Notes: Only part 6 of this article titled "Philosophy of Types" has been translated.
6. Philosophy of Types
The problem of incentives is closely related to the problem of existential motifs. This is a deeper and more abstract category, which I, as a representative of intuitive thinker class, would like to address in conclusion of this article. Each sociotype has its own existential outlook - a philosophically-oriented generalized concept of the driving force that directs other people and the world at large. From this particular interpretation it will follow how a type chooses to solve the question of the primacy of the material and the ideal. Those sociotypes whose motivation is primarily of material nature, I will conditionally call "materialists". All sensing types fall under this category. The opposing group of types, whose inner motivations are predominantly idealistic in nature, I will call "idealists". This group is comprised of all of the intuitive types.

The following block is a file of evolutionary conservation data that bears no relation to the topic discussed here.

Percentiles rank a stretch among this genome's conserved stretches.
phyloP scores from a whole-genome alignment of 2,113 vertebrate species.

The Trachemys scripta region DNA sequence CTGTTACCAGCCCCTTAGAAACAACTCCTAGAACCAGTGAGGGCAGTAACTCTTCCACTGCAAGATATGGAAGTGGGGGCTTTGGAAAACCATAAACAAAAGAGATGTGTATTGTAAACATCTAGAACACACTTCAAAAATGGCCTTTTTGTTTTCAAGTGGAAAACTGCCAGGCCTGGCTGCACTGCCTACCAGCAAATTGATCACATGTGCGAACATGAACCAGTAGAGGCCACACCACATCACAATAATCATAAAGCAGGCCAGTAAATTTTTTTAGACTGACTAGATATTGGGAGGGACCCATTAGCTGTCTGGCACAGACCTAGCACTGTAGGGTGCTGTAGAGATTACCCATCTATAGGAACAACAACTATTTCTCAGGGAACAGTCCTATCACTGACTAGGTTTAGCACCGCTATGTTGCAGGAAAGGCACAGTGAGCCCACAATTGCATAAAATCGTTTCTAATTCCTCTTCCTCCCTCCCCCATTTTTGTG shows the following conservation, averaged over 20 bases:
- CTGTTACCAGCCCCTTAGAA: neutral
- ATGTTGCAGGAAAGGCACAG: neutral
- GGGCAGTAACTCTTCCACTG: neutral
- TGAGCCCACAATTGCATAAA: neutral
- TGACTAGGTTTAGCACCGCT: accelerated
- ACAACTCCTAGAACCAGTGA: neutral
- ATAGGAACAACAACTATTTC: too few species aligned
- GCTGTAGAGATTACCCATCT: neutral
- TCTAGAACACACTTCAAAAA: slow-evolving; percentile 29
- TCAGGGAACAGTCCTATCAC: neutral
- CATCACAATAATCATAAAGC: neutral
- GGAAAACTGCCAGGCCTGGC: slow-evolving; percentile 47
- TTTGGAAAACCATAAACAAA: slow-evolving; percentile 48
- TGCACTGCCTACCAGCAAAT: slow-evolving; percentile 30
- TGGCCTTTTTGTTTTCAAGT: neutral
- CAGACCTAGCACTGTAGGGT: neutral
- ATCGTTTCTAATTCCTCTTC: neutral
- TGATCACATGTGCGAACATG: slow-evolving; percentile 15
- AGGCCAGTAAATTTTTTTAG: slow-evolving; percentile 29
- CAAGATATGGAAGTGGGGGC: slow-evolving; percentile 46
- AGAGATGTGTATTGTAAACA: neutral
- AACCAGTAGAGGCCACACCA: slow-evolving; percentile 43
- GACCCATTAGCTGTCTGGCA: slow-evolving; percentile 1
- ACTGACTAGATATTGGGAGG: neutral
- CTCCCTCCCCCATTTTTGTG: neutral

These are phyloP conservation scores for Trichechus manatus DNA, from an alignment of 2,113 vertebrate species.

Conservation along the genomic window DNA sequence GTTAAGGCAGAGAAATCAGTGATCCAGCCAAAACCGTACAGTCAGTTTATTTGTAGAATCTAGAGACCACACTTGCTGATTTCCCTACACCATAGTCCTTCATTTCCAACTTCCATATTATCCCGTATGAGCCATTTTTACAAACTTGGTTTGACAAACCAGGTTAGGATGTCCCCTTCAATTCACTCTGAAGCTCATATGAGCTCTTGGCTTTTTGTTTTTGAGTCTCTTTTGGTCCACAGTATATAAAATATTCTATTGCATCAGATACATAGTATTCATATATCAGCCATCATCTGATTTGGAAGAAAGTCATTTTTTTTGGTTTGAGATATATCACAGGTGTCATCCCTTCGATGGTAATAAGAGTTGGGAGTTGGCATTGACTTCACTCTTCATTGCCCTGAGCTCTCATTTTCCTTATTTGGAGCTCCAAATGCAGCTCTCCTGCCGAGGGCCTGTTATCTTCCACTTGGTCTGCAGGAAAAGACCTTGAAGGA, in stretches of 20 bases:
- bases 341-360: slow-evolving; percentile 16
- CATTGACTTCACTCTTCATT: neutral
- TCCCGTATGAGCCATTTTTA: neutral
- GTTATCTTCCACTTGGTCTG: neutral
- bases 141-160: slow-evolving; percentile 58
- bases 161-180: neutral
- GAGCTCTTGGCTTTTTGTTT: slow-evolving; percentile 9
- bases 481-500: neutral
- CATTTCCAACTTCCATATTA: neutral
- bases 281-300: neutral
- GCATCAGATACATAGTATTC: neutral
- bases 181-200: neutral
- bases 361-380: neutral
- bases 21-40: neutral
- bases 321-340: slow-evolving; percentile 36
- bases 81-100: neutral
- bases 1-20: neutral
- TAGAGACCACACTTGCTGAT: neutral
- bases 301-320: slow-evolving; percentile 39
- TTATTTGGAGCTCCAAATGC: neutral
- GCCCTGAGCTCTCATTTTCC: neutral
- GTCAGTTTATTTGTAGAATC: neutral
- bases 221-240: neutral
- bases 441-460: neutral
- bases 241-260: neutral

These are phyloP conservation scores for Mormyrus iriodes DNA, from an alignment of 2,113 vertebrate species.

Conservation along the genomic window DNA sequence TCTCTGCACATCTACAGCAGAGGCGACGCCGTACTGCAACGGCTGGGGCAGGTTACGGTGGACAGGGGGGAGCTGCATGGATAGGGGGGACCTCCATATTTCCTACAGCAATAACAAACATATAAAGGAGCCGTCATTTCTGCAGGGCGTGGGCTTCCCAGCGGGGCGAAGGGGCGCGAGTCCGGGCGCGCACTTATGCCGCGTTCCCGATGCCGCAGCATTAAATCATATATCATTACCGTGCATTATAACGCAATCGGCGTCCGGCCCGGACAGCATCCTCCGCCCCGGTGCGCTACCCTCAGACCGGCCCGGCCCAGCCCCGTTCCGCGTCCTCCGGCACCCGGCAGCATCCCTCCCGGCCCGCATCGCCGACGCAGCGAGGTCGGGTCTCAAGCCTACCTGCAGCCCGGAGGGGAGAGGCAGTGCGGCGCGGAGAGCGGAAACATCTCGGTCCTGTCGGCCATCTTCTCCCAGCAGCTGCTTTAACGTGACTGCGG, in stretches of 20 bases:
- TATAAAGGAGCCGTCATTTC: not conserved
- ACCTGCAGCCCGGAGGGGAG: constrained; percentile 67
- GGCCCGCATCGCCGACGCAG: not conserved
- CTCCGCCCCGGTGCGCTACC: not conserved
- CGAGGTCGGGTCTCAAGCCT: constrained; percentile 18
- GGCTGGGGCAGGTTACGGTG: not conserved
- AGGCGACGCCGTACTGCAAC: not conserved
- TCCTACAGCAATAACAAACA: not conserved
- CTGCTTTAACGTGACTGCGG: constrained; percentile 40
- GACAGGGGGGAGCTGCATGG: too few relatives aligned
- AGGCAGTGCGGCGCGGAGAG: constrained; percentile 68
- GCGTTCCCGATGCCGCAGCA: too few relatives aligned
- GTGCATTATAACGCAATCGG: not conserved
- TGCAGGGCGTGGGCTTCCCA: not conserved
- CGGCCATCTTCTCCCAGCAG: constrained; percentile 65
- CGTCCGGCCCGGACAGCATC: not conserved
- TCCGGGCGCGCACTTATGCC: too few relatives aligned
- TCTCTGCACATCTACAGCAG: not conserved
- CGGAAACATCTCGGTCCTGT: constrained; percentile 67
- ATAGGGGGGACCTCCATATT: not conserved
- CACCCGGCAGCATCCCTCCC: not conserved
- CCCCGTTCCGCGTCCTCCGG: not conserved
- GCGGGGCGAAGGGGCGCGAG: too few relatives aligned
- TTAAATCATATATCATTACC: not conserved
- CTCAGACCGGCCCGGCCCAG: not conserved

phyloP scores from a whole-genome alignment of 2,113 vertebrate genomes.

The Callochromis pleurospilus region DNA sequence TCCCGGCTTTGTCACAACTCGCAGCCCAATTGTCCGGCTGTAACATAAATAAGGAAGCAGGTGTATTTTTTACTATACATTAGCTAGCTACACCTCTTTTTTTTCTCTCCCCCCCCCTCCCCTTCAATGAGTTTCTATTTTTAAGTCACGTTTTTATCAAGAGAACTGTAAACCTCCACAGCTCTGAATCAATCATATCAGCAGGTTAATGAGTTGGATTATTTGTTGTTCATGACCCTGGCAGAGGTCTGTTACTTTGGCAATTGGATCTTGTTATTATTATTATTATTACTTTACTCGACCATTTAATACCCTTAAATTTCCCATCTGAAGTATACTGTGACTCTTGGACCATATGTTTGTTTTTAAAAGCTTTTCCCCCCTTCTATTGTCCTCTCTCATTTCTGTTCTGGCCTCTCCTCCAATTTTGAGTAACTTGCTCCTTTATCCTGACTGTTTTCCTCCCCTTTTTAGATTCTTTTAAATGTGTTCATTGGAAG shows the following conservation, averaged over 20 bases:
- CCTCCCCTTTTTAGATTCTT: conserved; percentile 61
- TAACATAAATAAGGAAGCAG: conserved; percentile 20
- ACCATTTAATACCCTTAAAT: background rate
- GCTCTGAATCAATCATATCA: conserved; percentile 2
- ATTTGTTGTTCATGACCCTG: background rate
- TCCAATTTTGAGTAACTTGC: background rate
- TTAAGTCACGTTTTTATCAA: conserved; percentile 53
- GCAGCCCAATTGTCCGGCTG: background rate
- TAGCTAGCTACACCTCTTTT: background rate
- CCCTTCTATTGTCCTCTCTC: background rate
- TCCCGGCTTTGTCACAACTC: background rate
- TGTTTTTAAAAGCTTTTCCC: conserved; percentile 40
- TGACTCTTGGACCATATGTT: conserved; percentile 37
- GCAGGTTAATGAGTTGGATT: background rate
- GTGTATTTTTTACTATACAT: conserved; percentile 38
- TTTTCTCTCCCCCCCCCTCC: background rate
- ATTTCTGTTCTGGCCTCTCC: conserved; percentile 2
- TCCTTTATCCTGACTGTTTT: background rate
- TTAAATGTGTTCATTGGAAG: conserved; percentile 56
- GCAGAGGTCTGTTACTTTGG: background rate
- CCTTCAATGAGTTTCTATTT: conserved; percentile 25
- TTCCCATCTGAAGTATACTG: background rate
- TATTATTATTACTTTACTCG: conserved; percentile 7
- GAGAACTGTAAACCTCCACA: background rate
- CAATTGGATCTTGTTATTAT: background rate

As is known in philosophy, idealism can be divided into two branches - objective idealism, which recognizes in one shape or form the idea of god - external supra-material instance that governs the world, and subjective idealism, which supposes that our notions of the world are that which gives rise to it.
According to Jung, objective-oriented types are extraverts, subjective-oriented types are introverts. Consequently objective idealism is the philosophy of intuitive extraverts while subjective idealism - of intuitive introverts. In analogous manner this can be applied to the "materialist" sensing group: sensing introverts are thus subjective materialists while sensing extraverts are objective materialists. Different philosophical schools of thoughts will be treated rather loosely here, however, I am doing this for one purpose - to systematize existing observations about motivation of behavior on 16 levels.